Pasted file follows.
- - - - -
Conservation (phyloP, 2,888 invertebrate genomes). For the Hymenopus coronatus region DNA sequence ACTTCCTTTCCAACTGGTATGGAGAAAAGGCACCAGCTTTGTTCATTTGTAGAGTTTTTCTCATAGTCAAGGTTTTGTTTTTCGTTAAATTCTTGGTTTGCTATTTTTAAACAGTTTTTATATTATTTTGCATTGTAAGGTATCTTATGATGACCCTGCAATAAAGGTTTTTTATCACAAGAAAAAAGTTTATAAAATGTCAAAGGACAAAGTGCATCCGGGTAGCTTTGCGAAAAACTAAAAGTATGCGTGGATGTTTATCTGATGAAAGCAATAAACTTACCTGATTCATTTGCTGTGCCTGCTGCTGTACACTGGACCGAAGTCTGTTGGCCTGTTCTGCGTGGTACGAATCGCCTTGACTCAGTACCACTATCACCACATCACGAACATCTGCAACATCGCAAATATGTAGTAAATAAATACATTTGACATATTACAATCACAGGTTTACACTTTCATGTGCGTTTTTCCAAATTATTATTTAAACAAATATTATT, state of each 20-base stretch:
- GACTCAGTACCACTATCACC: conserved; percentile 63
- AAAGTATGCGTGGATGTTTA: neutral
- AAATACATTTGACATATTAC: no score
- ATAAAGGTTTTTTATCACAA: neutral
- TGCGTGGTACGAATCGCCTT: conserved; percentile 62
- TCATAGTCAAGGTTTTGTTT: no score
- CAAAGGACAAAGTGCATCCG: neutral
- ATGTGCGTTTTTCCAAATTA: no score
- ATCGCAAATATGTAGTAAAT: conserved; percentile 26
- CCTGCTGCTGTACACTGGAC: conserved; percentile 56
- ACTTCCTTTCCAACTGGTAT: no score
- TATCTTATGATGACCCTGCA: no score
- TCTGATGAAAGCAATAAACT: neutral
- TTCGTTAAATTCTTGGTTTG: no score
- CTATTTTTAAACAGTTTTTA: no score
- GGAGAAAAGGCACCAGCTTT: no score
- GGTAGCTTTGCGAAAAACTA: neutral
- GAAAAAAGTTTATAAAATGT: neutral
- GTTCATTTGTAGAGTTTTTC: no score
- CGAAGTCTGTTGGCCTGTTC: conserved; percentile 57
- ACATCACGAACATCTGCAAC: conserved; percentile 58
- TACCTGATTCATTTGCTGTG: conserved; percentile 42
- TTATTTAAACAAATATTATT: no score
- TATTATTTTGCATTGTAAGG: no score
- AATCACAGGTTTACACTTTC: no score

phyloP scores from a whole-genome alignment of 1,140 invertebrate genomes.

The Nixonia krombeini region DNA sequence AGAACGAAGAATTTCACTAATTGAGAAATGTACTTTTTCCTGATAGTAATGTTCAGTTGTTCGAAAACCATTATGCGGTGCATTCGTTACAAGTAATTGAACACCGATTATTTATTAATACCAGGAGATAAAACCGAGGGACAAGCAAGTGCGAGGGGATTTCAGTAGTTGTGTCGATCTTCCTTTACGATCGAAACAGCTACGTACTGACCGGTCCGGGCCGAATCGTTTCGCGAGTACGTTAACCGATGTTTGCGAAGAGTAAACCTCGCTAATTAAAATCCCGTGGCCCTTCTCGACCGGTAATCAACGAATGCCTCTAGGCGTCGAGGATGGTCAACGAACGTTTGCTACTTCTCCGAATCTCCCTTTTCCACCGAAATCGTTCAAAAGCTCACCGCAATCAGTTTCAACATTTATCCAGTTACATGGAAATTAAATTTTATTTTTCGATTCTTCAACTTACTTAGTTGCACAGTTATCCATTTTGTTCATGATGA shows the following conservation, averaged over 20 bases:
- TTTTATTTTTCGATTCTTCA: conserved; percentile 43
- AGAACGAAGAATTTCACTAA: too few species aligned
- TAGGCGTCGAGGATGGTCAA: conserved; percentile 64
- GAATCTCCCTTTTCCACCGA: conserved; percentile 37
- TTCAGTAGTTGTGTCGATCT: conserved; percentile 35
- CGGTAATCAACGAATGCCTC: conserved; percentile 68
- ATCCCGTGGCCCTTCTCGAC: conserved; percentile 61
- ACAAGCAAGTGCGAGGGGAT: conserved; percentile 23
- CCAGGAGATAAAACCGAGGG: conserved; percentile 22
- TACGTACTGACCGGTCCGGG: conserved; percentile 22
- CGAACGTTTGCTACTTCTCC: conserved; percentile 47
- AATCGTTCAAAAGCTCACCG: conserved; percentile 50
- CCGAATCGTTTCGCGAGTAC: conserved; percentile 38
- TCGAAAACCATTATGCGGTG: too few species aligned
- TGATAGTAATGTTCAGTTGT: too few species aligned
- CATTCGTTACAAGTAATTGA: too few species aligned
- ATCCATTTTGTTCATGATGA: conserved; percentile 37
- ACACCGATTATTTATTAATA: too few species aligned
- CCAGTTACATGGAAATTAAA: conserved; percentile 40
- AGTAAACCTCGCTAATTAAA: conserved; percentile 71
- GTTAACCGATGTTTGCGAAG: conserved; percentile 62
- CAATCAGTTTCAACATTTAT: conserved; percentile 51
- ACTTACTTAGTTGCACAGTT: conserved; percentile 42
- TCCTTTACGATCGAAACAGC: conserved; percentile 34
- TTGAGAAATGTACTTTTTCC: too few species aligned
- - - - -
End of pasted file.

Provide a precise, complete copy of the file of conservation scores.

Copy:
Conservation (phyloP, 2,888 invertebrate genomes). For the Hymenopus coronatus region DNA sequence ACTTCCTTTCCAACTGGTATGGAGAAAAGGCACCAGCTTTGTTCATTTGTAGAGTTTTTCTCATAGTCAAGGTTTTGTTTTTCGTTAAATTCTTGGTTTGCTATTTTTAAACAGTTTTTATATTATTTTGCATTGTAAGGTATCTTATGATGACCCTGCAATAAAGGTTTTTTATCACAAGAAAAAAGTTTATAAAATGTCAAAGGACAAAGTGCATCCGGGTAGCTTTGCGAAAAACTAAAAGTATGCGTGGATGTTTATCTGATGAAAGCAATAAACTTACCTGATTCATTTGCTGTGCCTGCTGCTGTACACTGGACCGAAGTCTGTTGGCCTGTTCTGCGTGGTACGAATCGCCTTGACTCAGTACCACTATCACCACATCACGAACATCTGCAACATCGCAAATATGTAGTAAATAAATACATTTGACATATTACAATCACAGGTTTACACTTTCATGTGCGTTTTTCCAAATTATTATTTAAACAAATATTATT, state of each 20-base stretch:
- GACTCAGTACCACTATCACC: conserved; percentile 63
- AAAGTATGCGTGGATGTTTA: neutral
- AAATACATTTGACATATTAC: no score
- ATAAAGGTTTTTTATCACAA: neutral
- TGCGTGGTACGAATCGCCTT: conserved; percentile 62
- TCATAGTCAAGGTTTTGTTT: no score
- CAAAGGACAAAGTGCATCCG: neutral
- ATGTGCGTTTTTCCAAATTA: no score
- ATCGCAAATATGTAGTAAAT: conserved; percentile 26
- CCTGCTGCTGTACACTGGAC: conserved; percentile 56
- ACTTCCTTTCCAACTGGTAT: no score
- TATCTTATGATGACCCTGCA: no score
- TCTGATGAAAGCAATAAACT: neutral
- TTCGTTAAATTCTTGGTTTG: no score
- CTATTTTTAAACAGTTTTTA: no score
- GGAGAAAAGGCACCAGCTTT: no score
- GGTAGCTTTGCGAAAAACTA: neutral
- GAAAAAAGTTTATAAAATGT: neutral
- GTTCATTTGTAGAGTTTTTC: no score
- CGAAGTCTGTTGGCCTGTTC: conserved; percentile 57
- ACATCACGAACATCTGCAAC: conserved; percentile 58
- TACCTGATTCATTTGCTGTG: conserved; percentile 42
- TTATTTAAACAAATATTATT: no score
- TATTATTTTGCATTGTAAGG: no score
- AATCACAGGTTTACACTTTC: no score

phyloP scores from a whole-genome alignment of 1,140 invertebrate genomes.

The Nixonia krombeini region DNA sequence AGAACGAAGAATTTCACTAATTGAGAAATGTACTTTTTCCTGATAGTAATGTTCAGTTGTTCGAAAACCATTATGCGGTGCATTCGTTACAAGTAATTGAACACCGATTATTTATTAATACCAGGAGATAAAACCGAGGGACAAGCAAGTGCGAGGGGATTTCAGTAGTTGTGTCGATCTTCCTTTACGATCGAAACAGCTACGTACTGACCGGTCCGGGCCGAATCGTTTCGCGAGTACGTTAACCGATGTTTGCGAAGAGTAAACCTCGCTAATTAAAATCCCGTGGCCCTTCTCGACCGGTAATCAACGAATGCCTCTAGGCGTCGAGGATGGTCAACGAACGTTTGCTACTTCTCCGAATCTCCCTTTTCCACCGAAATCGTTCAAAAGCTCACCGCAATCAGTTTCAACATTTATCCAGTTACATGGAAATTAAATTTTATTTTTCGATTCTTCAACTTACTTAGTTGCACAGTTATCCATTTTGTTCATGATGA shows the following conservation, averaged over 20 bases:
- TTTTATTTTTCGATTCTTCA: conserved; percentile 43
- AGAACGAAGAATTTCACTAA: too few species aligned
- TAGGCGTCGAGGATGGTCAA: conserved; percentile 64
- GAATCTCCCTTTTCCACCGA: conserved; percentile 37
- TTCAGTAGTTGTGTCGATCT: conserved; percentile 35
- CGGTAATCAACGAATGCCTC: conserved; percentile 68
- ATCCCGTGGCCCTTCTCGAC: conserved; percentile 61
- ACAAGCAAGTGCGAGGGGAT: conserved; percentile 23
- CCAGGAGATAAAACCGAGGG: conserved; percentile 22
- TACGTACTGACCGGTCCGGG: conserved; percentile 22
- CGAACGTTTGCTACTTCTCC: conserved; percentile 47
- AATCGTTCAAAAGCTCACCG: conserved; percentile 50
- CCGAATCGTTTCGCGAGTAC: conserved; percentile 38
- TCGAAAACCATTATGCGGTG: too few species aligned
- TGATAGTAATGTTCAGTTGT: too few species aligned
- CATTCGTTACAAGTAATTGA: too few species aligned
- ATCCATTTTGTTCATGATGA: conserved; percentile 37
- ACACCGATTATTTATTAATA: too few species aligned
- CCAGTTACATGGAAATTAAA: conserved; percentile 40
- AGTAAACCTCGCTAATTAAA: conserved; percentile 71
- GTTAACCGATGTTTGCGAAG: conserved; percentile 62
- CAATCAGTTTCAACATTTAT: conserved; percentile 51
- ACTTACTTAGTTGCACAGTT: conserved; percentile 42
- TCCTTTACGATCGAAACAGC: conserved; percentile 34
- TTGAGAAATGTACTTTTTCC: too few species aligned